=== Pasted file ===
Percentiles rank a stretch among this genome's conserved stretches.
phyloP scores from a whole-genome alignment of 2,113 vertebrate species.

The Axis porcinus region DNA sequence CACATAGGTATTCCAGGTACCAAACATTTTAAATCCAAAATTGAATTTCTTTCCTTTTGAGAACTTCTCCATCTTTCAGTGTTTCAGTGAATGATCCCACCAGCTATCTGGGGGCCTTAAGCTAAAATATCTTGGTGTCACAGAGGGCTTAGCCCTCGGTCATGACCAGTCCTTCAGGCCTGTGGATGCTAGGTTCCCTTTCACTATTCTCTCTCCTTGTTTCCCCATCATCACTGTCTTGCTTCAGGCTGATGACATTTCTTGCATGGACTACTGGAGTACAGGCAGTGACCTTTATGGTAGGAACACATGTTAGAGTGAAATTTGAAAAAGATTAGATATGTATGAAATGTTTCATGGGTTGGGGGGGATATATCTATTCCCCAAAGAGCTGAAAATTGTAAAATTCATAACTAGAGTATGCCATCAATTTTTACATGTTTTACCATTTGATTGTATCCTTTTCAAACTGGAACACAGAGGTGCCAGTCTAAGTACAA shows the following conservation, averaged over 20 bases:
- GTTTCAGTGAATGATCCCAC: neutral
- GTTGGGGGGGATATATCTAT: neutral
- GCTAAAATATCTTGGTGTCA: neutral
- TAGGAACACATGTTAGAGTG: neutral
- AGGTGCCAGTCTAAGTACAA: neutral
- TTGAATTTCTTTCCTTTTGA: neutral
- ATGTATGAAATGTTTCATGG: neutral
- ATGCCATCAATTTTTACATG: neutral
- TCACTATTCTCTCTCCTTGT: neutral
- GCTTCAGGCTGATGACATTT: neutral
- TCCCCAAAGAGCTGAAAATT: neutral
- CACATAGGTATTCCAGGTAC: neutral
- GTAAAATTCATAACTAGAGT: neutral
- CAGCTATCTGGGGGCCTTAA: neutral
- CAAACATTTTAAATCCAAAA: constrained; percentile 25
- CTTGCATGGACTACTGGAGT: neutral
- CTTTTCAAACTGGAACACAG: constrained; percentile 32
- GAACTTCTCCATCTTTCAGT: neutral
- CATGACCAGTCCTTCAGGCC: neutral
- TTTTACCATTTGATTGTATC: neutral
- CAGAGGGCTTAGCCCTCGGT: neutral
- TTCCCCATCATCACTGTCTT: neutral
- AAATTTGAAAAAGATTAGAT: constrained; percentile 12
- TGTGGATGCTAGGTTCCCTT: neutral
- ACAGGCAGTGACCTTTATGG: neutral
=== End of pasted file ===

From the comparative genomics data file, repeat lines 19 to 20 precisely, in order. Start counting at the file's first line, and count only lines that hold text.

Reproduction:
- CTTGCATGGACTACTGGAGT: neutral
- CTTTTCAAACTGGAACACAG: constrained; percentile 32